Norman Ives, artist who played with and against type, featured in a new exhibition at UMass Dartmouth Gallery

Norman Ives “Centaur”, a 1973 silkscreen.Norman S. Ives Foundation

DARTMOUTH – “Seeing is more compelling than reading,” artist and designer Norman Ives wrote in a 1960 edition of Industrial Design magazine.

But for Ives, who died in his mid-fifties in 1978, the impulse to read was a way of seeing. Using letter shapes as building blocks, he achieved work that opens synaptic pathways between symbol and image. The artist is the subject of “Norman Ives: Constructions & Reconstructions,” curated by John T. Hill, author of a book of the same name, at the CVPA Campus Gallery at the University of Massachusetts at Dartmouth.

Ives was a freshman graduate at Yale in 1950, the year Josef Albers arrived to revolutionize the university’s art department with Bauhaus notions marrying aesthetics with utilitarianism. Such thinking elevated commercial art to the realm of graphic design, and Ives stood out. In 1967, the Museum of Modern Art celebrated him, with Massimo Vignelli and Almir Mavignier, in “3 graphic designers”.

Norman Ives' hand-stamped 1951 untitled print depicts a Victorian house.
Norman Ives’ hand-stamped 1951 untitled print depicts a Victorian house.Norman S. Ives Foundation

The tension between letter and image fascinated Ives from the start. This exhibit begins with a 1951 print of a Victorian house made with hand-stamped 19th century wooden typefaces – “S” watermarks along the eaves, an “A” forming the roof . In the end, Ives left pictures behind and let the letters speak for themselves. They roared and chattered, never turning into words.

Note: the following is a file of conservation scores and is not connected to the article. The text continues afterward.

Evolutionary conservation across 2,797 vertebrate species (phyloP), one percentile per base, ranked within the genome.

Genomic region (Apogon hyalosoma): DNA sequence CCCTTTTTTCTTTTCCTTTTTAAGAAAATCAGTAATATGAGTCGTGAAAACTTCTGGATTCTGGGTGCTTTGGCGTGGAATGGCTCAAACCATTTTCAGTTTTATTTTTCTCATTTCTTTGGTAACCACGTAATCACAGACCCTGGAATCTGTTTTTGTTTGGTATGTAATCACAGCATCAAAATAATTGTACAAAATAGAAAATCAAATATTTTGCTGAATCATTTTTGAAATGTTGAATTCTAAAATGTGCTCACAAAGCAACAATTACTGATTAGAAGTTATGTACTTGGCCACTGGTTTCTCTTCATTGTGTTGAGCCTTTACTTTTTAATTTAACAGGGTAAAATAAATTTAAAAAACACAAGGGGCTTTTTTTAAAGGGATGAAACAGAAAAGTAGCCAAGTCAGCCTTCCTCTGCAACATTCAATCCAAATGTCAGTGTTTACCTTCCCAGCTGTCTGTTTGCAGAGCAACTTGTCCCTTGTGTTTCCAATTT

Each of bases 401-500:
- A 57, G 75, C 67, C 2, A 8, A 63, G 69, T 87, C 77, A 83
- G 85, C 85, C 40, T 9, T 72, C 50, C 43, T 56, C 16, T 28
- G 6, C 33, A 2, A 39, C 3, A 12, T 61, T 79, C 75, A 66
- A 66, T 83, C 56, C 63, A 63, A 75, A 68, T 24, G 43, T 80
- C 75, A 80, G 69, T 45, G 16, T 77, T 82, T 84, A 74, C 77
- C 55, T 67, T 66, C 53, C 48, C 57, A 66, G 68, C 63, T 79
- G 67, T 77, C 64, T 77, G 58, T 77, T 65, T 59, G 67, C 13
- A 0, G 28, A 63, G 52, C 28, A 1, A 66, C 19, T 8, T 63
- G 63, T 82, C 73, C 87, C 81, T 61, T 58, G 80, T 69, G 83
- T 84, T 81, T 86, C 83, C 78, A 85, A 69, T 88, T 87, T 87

His method was simple, reassembling letter shapes on grids, changing their sight reading context, left to right on a page with a more holistic image plane.

An untitled work by Norman Ives from 1963.
An untitled work by Norman Ives from 1963.Paul Rodolphe

In a painted facsimile of a 1963 mural, pieces of black lettering fill squares, interlocking with the off-white background. The familiar wheelbases, angles and curves are so magnified that they’re impossible to read. Yet the brain strives for – an invigorating effort. In the 1973 “Centaur” silkscreen print, Ives features the sans-serif letters on a spiral set on a grid. They rock, tilt and overlap, the colors changing where they intersect. It’s breathtaking, alphabetical tumbleweed.

Ives understood the power of symbols. His 1960 book, “8 Symbols,” details his thinking behind eight logo designs, visible here. They add layers of visual nuance to the letters, creating meaning. In his art, he strips the meaning. The shapes of the letters cling to their symbolic significance like strangers in a foreign land, and a new type of reading is born.


At the CVPA Campus Gallery, University of Massachusetts Dartmouth, 285 Old Westport Road, Dartmouth, until October 23.

Cate McQuaid can be contacted at [email protected] Follow her on Twitter @cmcq.

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